This case involved a woman who was convicted of several felony sex crimes after admitting that she had sexually abused a two year-old. After evaluating her Sex Offender and Risk Level, the Board of Examiners of Sex Offenders determined that she should be rated Level 1. Her score of 70 was the highest possible in the Level 1 category. The Board believed that she should be rated Level 3 as a high risk offender for her sex crimes. A hearing to determine whether her status should be raised was held on December 8, 2005 in the Suffolk County Court.
The Sex Offenders Registration Law that is in place to guard society from sex offenders who have been convicted of sex crimes uses a point system to determine which level the offender should be placed on. In exceptional cases, the Court will intervene to change the level, but this is not the norm. Any judge may change the level as he or she sees fit, depending on the facts of the case involving the sex crime offender. The Court is not bound by the recommendations of the score assigned to the offender. Other factors that may be considered are the offender’s admissions, evaluation of probation, parole, victims’ statements, or other information.
When determining the offender’s score, the Board did not assign 20 points to the defendant for her relationship with the victim. She was hired to care for the child and he was a stranger to her before this sex crime was committed. The parent trusted her to care for the child when she was hired. Adding 20 points in this category raises her score to 90 in the Level 2 category.
The sex offender’s mental health was taken into consideration by the Court. She had attempted suicide two times in the past and had been treated at eight different mental health facilities. She had been taking several medications to treat her mental illnesses, which had been diagnosed as to separate ones. These were manic depressive/bi-polar syndrome and major depression. However, about three weeks before the sex crime occurred, the defendant stopped taking her medication because it was causing weight gain. In addition, the defendant herself was the victim of sexual child abuse on two different occasions.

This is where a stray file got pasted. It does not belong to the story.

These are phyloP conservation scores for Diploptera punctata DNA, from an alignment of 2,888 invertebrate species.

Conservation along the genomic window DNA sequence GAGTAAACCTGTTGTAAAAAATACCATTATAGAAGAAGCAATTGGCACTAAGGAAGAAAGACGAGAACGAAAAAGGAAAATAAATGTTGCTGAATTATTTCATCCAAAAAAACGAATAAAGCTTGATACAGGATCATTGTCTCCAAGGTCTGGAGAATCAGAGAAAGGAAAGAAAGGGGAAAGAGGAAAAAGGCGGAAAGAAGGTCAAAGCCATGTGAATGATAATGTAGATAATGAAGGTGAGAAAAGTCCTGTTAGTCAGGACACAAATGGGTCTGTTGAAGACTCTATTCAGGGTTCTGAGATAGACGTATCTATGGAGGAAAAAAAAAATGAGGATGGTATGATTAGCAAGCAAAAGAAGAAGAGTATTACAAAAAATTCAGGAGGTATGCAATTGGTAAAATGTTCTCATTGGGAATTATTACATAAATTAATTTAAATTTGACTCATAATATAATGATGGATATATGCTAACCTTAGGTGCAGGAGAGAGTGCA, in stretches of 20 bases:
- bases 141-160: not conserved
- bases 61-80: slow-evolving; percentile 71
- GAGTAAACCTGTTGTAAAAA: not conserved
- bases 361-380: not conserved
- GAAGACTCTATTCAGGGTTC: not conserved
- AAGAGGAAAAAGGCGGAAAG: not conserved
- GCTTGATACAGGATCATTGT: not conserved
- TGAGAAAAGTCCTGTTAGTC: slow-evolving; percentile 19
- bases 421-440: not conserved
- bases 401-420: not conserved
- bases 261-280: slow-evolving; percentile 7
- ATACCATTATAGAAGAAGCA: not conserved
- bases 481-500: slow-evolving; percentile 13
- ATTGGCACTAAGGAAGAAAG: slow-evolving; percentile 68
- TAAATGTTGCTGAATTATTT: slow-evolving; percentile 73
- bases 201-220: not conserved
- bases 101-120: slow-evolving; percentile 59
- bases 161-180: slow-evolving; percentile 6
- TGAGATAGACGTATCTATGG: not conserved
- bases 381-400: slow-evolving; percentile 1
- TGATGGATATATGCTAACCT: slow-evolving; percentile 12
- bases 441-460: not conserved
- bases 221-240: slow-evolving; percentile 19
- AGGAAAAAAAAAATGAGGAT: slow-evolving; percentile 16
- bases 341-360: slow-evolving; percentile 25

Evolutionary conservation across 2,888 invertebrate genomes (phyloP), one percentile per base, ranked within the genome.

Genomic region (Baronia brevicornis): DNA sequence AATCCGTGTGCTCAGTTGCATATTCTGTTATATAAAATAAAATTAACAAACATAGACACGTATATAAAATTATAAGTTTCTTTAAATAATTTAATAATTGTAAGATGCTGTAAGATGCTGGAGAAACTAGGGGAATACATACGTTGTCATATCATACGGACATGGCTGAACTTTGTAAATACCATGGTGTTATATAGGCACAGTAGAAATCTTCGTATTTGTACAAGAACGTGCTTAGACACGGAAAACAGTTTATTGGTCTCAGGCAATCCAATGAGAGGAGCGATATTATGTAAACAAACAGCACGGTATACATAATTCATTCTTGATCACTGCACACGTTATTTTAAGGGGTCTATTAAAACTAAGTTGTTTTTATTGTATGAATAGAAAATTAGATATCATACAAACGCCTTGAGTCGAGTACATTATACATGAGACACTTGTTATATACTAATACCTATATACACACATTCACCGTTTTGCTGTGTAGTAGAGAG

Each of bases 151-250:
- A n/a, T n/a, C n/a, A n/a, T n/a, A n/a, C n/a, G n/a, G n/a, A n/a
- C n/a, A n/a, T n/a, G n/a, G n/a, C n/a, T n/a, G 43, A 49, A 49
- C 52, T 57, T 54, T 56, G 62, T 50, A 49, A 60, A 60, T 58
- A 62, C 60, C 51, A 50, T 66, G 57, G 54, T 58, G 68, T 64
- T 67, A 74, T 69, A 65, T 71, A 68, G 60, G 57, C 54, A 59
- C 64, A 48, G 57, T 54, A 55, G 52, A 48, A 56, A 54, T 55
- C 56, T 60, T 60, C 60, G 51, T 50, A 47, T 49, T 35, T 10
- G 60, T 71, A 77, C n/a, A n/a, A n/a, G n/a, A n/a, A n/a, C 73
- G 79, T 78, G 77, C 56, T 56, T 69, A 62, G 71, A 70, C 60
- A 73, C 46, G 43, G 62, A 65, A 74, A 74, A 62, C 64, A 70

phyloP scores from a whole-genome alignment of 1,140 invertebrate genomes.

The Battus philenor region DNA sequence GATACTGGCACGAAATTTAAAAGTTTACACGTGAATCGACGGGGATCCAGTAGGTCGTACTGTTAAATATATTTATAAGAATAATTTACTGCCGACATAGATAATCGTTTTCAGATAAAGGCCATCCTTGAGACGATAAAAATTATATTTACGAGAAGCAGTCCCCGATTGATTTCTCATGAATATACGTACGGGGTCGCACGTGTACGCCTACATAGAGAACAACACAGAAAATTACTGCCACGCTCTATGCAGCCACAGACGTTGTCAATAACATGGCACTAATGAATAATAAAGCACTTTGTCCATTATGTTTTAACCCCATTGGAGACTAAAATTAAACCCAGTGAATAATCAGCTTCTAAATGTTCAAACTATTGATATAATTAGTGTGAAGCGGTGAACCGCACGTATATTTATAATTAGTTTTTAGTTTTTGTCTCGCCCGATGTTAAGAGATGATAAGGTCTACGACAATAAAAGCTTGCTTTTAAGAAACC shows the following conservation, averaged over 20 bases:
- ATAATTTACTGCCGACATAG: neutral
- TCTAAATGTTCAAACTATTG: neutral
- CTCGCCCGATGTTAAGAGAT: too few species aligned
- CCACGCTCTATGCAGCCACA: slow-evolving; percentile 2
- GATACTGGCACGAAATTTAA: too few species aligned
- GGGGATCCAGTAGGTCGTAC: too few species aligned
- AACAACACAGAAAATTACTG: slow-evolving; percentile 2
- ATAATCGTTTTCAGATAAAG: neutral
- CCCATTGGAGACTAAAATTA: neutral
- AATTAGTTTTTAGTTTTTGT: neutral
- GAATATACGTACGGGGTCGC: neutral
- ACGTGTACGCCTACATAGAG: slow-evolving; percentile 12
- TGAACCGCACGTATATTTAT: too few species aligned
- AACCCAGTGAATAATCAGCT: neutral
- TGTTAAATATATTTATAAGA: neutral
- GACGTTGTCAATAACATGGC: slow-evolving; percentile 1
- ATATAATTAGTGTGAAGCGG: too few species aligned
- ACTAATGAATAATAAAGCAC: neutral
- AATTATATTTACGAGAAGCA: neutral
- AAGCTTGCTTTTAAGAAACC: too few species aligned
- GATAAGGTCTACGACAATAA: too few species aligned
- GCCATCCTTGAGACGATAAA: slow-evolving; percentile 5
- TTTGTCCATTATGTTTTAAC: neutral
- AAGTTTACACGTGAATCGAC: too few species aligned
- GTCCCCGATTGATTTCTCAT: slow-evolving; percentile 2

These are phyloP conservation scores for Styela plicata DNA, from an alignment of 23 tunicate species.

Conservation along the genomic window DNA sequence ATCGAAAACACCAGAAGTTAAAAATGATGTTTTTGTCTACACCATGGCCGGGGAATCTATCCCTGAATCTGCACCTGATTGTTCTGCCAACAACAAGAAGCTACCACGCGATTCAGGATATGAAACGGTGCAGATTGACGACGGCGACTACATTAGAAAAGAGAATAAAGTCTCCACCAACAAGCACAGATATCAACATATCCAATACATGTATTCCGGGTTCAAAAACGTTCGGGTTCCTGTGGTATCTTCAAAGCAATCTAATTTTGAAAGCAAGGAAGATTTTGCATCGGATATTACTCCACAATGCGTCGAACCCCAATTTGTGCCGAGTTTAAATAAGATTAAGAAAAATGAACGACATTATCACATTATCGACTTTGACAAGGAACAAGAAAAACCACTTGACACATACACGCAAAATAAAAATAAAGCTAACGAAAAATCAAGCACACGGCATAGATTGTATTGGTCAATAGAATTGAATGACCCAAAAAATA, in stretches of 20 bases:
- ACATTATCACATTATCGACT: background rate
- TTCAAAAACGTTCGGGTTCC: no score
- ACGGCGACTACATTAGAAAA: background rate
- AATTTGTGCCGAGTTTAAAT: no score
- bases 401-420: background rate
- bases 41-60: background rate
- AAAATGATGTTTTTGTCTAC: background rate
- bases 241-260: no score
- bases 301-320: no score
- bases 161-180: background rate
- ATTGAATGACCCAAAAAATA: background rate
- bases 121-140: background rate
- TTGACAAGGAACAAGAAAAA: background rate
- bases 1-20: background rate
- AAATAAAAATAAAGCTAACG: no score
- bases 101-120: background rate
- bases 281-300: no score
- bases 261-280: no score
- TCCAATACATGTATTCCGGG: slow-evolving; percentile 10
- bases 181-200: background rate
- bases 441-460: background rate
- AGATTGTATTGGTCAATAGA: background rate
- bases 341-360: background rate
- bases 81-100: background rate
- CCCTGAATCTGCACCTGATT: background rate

The Court’s concern over the woman’s history of mental health issues, depression and suicide attempts, and the fact that she discontinued her medications were taken into consideration. The most convincing factor that the Court took into account was the tape that filmed the crime in action. The Court determined that this sex crime was committed out of sexual deviation, not out of anger as the woman had said. Just as shocking was the fact that while committing the sex crime against the two year-old, the woman showed no emotion at all.
The defendant and the child were in bed and she was watching TV. The tape revealed uncommonly grotesque sexual abuse of the infant victim. The Court found that there was no “anger” apparent before or during the perverted acts, but only a lack of emotion or feeling from the defendant. Her behavior was very casual and showed no sympathy toward the child. When determining the offender’s points while calculating her level, the tape was not taken into consideration.
The Court decided that the offender was not a Level 3 who required maximum supervision. At the same time, the seriousness of her sex crime and lack of remorse and concern were not appropriate for a Level 1 offender. It was determined that the woman’s fair score was 90, and this put her at Level 2, a moderate risk to society. She was found to be a Sexually Violent Offender and was required to follow the law required as a Level 2 sex crime offender.